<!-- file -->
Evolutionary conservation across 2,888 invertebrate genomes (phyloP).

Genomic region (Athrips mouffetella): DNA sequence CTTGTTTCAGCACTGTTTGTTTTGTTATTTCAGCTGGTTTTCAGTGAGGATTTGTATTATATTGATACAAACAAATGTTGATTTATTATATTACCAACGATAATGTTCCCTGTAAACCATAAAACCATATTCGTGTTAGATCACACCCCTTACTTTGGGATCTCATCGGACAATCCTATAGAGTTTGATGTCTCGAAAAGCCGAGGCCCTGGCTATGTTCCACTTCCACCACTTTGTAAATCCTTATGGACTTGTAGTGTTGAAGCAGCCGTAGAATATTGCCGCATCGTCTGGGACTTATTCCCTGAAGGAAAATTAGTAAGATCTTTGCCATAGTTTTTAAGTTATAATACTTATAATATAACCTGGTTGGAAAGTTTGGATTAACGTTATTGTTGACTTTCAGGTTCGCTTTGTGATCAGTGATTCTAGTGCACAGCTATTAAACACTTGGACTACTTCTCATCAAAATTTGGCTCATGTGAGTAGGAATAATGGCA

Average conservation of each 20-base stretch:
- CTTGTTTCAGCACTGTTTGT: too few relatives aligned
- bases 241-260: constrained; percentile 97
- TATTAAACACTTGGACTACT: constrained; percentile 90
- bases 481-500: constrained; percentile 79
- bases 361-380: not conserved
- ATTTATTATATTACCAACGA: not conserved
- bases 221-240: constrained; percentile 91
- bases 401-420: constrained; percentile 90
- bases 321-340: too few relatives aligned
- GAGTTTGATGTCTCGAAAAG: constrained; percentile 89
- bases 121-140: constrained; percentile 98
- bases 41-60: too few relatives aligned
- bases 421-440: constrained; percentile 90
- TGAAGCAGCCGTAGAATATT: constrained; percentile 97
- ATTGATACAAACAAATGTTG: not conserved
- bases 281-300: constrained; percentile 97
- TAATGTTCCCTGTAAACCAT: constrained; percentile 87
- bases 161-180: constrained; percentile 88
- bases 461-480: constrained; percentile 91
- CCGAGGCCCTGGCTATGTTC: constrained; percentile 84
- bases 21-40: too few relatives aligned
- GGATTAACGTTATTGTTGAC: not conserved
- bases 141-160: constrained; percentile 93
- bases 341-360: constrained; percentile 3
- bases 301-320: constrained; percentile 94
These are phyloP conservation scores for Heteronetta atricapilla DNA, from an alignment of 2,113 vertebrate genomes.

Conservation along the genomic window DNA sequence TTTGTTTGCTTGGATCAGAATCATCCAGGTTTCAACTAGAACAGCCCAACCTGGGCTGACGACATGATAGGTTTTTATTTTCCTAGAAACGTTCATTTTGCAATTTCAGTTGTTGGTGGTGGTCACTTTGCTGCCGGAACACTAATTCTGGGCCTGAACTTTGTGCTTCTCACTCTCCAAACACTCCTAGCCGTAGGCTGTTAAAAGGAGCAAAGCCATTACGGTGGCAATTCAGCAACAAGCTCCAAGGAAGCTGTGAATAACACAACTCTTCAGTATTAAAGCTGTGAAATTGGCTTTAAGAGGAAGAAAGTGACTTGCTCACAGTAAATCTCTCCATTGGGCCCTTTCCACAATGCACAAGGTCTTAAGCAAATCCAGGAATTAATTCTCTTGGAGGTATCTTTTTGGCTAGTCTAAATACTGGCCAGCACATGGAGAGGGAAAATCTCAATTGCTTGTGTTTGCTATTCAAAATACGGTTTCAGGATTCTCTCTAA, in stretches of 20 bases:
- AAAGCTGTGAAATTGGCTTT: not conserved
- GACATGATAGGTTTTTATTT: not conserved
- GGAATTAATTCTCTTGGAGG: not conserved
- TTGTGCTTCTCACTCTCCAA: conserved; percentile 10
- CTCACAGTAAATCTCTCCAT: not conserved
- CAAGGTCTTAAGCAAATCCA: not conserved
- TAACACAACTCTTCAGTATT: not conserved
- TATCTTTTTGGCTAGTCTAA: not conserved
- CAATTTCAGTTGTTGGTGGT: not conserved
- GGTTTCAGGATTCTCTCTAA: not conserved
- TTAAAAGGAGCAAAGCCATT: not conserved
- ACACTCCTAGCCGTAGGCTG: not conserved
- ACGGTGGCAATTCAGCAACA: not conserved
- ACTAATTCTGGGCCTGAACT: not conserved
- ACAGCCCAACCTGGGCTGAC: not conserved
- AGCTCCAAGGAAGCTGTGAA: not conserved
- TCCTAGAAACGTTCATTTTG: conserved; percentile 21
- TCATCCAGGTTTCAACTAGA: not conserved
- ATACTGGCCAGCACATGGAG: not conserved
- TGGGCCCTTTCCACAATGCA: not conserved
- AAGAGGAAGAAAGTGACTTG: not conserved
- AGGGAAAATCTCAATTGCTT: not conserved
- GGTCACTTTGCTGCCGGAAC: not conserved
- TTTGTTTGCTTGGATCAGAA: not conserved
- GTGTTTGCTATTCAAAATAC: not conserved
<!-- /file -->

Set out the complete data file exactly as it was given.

Evolutionary conservation across 2,888 invertebrate genomes (phyloP).

Genomic region (Athrips mouffetella): DNA sequence CTTGTTTCAGCACTGTTTGTTTTGTTATTTCAGCTGGTTTTCAGTGAGGATTTGTATTATATTGATACAAACAAATGTTGATTTATTATATTACCAACGATAATGTTCCCTGTAAACCATAAAACCATATTCGTGTTAGATCACACCCCTTACTTTGGGATCTCATCGGACAATCCTATAGAGTTTGATGTCTCGAAAAGCCGAGGCCCTGGCTATGTTCCACTTCCACCACTTTGTAAATCCTTATGGACTTGTAGTGTTGAAGCAGCCGTAGAATATTGCCGCATCGTCTGGGACTTATTCCCTGAAGGAAAATTAGTAAGATCTTTGCCATAGTTTTTAAGTTATAATACTTATAATATAACCTGGTTGGAAAGTTTGGATTAACGTTATTGTTGACTTTCAGGTTCGCTTTGTGATCAGTGATTCTAGTGCACAGCTATTAAACACTTGGACTACTTCTCATCAAAATTTGGCTCATGTGAGTAGGAATAATGGCA

Average conservation of each 20-base stretch:
- CTTGTTTCAGCACTGTTTGT: too few relatives aligned
- bases 241-260: constrained; percentile 97
- TATTAAACACTTGGACTACT: constrained; percentile 90
- bases 481-500: constrained; percentile 79
- bases 361-380: not conserved
- ATTTATTATATTACCAACGA: not conserved
- bases 221-240: constrained; percentile 91
- bases 401-420: constrained; percentile 90
- bases 321-340: too few relatives aligned
- GAGTTTGATGTCTCGAAAAG: constrained; percentile 89
- bases 121-140: constrained; percentile 98
- bases 41-60: too few relatives aligned
- bases 421-440: constrained; percentile 90
- TGAAGCAGCCGTAGAATATT: constrained; percentile 97
- ATTGATACAAACAAATGTTG: not conserved
- bases 281-300: constrained; percentile 97
- TAATGTTCCCTGTAAACCAT: constrained; percentile 87
- bases 161-180: constrained; percentile 88
- bases 461-480: constrained; percentile 91
- CCGAGGCCCTGGCTATGTTC: constrained; percentile 84
- bases 21-40: too few relatives aligned
- GGATTAACGTTATTGTTGAC: not conserved
- bases 141-160: constrained; percentile 93
- bases 341-360: constrained; percentile 3
- bases 301-320: constrained; percentile 94
These are phyloP conservation scores for Heteronetta atricapilla DNA, from an alignment of 2,113 vertebrate genomes.

Conservation along the genomic window DNA sequence TTTGTTTGCTTGGATCAGAATCATCCAGGTTTCAACTAGAACAGCCCAACCTGGGCTGACGACATGATAGGTTTTTATTTTCCTAGAAACGTTCATTTTGCAATTTCAGTTGTTGGTGGTGGTCACTTTGCTGCCGGAACACTAATTCTGGGCCTGAACTTTGTGCTTCTCACTCTCCAAACACTCCTAGCCGTAGGCTGTTAAAAGGAGCAAAGCCATTACGGTGGCAATTCAGCAACAAGCTCCAAGGAAGCTGTGAATAACACAACTCTTCAGTATTAAAGCTGTGAAATTGGCTTTAAGAGGAAGAAAGTGACTTGCTCACAGTAAATCTCTCCATTGGGCCCTTTCCACAATGCACAAGGTCTTAAGCAAATCCAGGAATTAATTCTCTTGGAGGTATCTTTTTGGCTAGTCTAAATACTGGCCAGCACATGGAGAGGGAAAATCTCAATTGCTTGTGTTTGCTATTCAAAATACGGTTTCAGGATTCTCTCTAA, in stretches of 20 bases:
- AAAGCTGTGAAATTGGCTTT: not conserved
- GACATGATAGGTTTTTATTT: not conserved
- GGAATTAATTCTCTTGGAGG: not conserved
- TTGTGCTTCTCACTCTCCAA: conserved; percentile 10
- CTCACAGTAAATCTCTCCAT: not conserved
- CAAGGTCTTAAGCAAATCCA: not conserved
- TAACACAACTCTTCAGTATT: not conserved
- TATCTTTTTGGCTAGTCTAA: not conserved
- CAATTTCAGTTGTTGGTGGT: not conserved
- GGTTTCAGGATTCTCTCTAA: not conserved
- TTAAAAGGAGCAAAGCCATT: not conserved
- ACACTCCTAGCCGTAGGCTG: not conserved
- ACGGTGGCAATTCAGCAACA: not conserved
- ACTAATTCTGGGCCTGAACT: not conserved
- ACAGCCCAACCTGGGCTGAC: not conserved
- AGCTCCAAGGAAGCTGTGAA: not conserved
- TCCTAGAAACGTTCATTTTG: conserved; percentile 21
- TCATCCAGGTTTCAACTAGA: not conserved
- ATACTGGCCAGCACATGGAG: not conserved
- TGGGCCCTTTCCACAATGCA: not conserved
- AAGAGGAAGAAAGTGACTTG: not conserved
- AGGGAAAATCTCAATTGCTT: not conserved
- GGTCACTTTGCTGCCGGAAC: not conserved
- TTTGTTTGCTTGGATCAGAA: not conserved
- GTGTTTGCTATTCAAAATAC: not conserved